- The U.S. FDA on Monday okayed Gilead's HIV combo drug Descovy, the third therapy using a new form of tenofovir to make it to market in the U.S.
- Descovy follows the approvals of Gilead's Genvoya and Odefsey, all three of which are indicated for the treatment of HIV-1 and carry a boxed warning about possible buildup of lactic acid in the blood, as well as severe liver problems.
- The three drugs are successors to Gilead's current HIV franchise and rely on a compound known as tenofovir alafenamide (TAF), more potent and efficient than the previously used tenofovir disoproxil.
Descovy also passed muster in the E.U., where the European Medicines Agency gave the drug a green light in late February.
"With today’s approval, Gilead is now able to offer patients and providers in the United States a range of options from our TAF based-portfolio, which is designed to help address the diverse needs of HIV patients worldwide," said Norbet Bischofberger, Chief Scientific Officer at Gilead.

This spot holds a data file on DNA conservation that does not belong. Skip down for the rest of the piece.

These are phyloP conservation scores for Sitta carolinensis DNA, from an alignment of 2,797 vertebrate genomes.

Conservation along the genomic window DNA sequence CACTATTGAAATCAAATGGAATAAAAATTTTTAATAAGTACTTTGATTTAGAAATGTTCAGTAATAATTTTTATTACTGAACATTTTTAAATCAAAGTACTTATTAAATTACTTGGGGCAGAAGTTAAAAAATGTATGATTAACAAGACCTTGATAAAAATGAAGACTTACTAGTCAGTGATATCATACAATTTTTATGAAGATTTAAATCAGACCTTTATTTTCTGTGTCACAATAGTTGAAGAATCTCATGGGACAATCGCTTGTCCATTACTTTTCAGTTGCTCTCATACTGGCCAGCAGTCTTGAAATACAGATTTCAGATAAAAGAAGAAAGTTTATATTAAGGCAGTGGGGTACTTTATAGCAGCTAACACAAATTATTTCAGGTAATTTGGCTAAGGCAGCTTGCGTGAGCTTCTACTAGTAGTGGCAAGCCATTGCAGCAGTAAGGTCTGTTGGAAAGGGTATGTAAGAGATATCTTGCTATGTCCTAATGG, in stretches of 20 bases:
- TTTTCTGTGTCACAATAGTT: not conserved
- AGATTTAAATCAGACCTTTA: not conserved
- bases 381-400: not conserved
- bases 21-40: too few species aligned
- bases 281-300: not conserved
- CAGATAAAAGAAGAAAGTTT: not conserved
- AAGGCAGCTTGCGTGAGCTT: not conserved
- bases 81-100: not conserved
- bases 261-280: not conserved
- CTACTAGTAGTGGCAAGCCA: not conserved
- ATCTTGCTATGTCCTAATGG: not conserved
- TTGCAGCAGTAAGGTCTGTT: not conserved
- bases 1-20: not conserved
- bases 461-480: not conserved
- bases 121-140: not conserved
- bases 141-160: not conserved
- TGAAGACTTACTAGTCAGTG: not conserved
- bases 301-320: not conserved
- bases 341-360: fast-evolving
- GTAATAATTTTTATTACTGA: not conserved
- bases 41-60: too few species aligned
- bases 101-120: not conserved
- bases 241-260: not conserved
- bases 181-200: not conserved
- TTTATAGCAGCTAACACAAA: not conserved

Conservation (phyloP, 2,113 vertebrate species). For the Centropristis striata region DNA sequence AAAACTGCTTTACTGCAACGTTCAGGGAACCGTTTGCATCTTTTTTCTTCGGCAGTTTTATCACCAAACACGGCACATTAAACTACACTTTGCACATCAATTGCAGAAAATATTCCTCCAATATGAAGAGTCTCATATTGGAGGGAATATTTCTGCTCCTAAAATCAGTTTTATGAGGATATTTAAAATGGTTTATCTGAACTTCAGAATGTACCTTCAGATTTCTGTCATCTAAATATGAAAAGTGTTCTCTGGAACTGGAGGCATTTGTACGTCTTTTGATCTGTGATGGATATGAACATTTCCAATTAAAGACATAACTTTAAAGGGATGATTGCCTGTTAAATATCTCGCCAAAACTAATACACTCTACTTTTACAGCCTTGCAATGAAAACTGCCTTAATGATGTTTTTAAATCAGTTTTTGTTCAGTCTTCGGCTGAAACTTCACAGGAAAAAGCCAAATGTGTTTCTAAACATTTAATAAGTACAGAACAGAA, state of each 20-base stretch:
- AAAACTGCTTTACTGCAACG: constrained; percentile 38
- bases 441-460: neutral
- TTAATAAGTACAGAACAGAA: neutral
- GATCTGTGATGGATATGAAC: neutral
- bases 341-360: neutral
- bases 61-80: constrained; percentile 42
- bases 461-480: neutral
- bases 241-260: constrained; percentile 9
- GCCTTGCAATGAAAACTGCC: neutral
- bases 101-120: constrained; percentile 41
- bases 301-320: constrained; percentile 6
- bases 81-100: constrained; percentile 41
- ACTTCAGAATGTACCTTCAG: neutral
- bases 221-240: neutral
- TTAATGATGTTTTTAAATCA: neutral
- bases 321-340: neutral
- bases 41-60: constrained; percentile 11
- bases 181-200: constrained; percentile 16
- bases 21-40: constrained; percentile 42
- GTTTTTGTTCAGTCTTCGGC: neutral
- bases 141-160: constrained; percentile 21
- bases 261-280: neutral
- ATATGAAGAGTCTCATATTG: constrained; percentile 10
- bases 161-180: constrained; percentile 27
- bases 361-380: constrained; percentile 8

Gilead currently has five drugs on the market in the U.S. and the E.U. which use the older TDF. Taken together, they earned nearly $3 billion in the fourth quarter of last year. In clinical studies, TAF has shown similar efficacy to TDF but at roughly 1/10th the dosage.
The new version also has a better safety profile with better renal and bone density outcomes through 48 weeks in a phase 3 study. TAF can enter HIV-infected cells more efficiently, leading to 90% less tenofovir in the bloodstream.
Higher efficacy has buoyed hopes for the outlook of Gilead's new TAF-based drugs. Descovy combines TAF with another compound, emtricitabine, and is taken in a single tablet.
Gilead has been criticized for its introduction of TAF, however. The AIDS Healthcare Foundation claims the company deliberately delayed bringing TAF to market in order to maximize the patent life of its HIV franchise.